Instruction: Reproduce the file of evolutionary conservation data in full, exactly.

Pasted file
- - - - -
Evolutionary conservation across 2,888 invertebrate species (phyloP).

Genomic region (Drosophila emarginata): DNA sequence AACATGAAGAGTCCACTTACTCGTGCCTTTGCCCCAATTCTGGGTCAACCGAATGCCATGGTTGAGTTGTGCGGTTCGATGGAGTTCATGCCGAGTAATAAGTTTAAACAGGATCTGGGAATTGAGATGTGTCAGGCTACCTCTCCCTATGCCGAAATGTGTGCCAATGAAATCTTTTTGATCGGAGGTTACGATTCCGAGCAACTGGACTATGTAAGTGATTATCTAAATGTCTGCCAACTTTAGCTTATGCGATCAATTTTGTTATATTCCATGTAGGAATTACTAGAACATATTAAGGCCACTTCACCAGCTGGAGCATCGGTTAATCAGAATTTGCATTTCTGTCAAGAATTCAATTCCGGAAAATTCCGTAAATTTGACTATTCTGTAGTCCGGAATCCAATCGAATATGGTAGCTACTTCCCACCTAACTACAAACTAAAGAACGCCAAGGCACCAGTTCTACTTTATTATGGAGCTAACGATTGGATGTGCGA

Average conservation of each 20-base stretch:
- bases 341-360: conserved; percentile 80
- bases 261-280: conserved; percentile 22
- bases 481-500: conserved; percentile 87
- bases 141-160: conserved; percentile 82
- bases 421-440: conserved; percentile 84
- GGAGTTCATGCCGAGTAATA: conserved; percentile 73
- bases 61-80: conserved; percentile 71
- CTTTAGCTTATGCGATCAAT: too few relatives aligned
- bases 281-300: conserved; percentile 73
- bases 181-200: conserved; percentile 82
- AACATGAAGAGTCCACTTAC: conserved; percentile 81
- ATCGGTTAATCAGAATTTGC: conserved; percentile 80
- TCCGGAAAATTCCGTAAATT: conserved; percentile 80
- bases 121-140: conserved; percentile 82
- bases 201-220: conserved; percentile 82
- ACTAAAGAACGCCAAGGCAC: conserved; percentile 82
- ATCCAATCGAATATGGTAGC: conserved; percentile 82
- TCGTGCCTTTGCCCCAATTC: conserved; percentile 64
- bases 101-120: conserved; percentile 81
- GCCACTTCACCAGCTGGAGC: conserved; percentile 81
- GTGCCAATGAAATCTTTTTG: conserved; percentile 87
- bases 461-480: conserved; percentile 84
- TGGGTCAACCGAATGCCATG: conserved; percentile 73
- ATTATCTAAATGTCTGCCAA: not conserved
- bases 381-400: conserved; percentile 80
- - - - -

Evolutionary conservation across 2,888 invertebrate species (phyloP).

Genomic region (Drosophila emarginata): DNA sequence AACATGAAGAGTCCACTTACTCGTGCCTTTGCCCCAATTCTGGGTCAACCGAATGCCATGGTTGAGTTGTGCGGTTCGATGGAGTTCATGCCGAGTAATAAGTTTAAACAGGATCTGGGAATTGAGATGTGTCAGGCTACCTCTCCCTATGCCGAAATGTGTGCCAATGAAATCTTTTTGATCGGAGGTTACGATTCCGAGCAACTGGACTATGTAAGTGATTATCTAAATGTCTGCCAACTTTAGCTTATGCGATCAATTTTGTTATATTCCATGTAGGAATTACTAGAACATATTAAGGCCACTTCACCAGCTGGAGCATCGGTTAATCAGAATTTGCATTTCTGTCAAGAATTCAATTCCGGAAAATTCCGTAAATTTGACTATTCTGTAGTCCGGAATCCAATCGAATATGGTAGCTACTTCCCACCTAACTACAAACTAAAGAACGCCAAGGCACCAGTTCTACTTTATTATGGAGCTAACGATTGGATGTGCGA

Average conservation of each 20-base stretch:
- bases 341-360: conserved; percentile 80
- bases 261-280: conserved; percentile 22
- bases 481-500: conserved; percentile 87
- bases 141-160: conserved; percentile 82
- bases 421-440: conserved; percentile 84
- GGAGTTCATGCCGAGTAATA: conserved; percentile 73
- bases 61-80: conserved; percentile 71
- CTTTAGCTTATGCGATCAAT: too few relatives aligned
- bases 281-300: conserved; percentile 73
- bases 181-200: conserved; percentile 82
- AACATGAAGAGTCCACTTAC: conserved; percentile 81
- ATCGGTTAATCAGAATTTGC: conserved; percentile 80
- TCCGGAAAATTCCGTAAATT: conserved; percentile 80
- bases 121-140: conserved; percentile 82
- bases 201-220: conserved; percentile 82
- ACTAAAGAACGCCAAGGCAC: conserved; percentile 82
- ATCCAATCGAATATGGTAGC: conserved; percentile 82
- TCGTGCCTTTGCCCCAATTC: conserved; percentile 64
- bases 101-120: conserved; percentile 81
- GCCACTTCACCAGCTGGAGC: conserved; percentile 81
- GTGCCAATGAAATCTTTTTG: conserved; percentile 87
- bases 461-480: conserved; percentile 84
- TGGGTCAACCGAATGCCATG: conserved; percentile 73
- ATTATCTAAATGTCTGCCAA: not conserved
- bases 381-400: conserved; percentile 80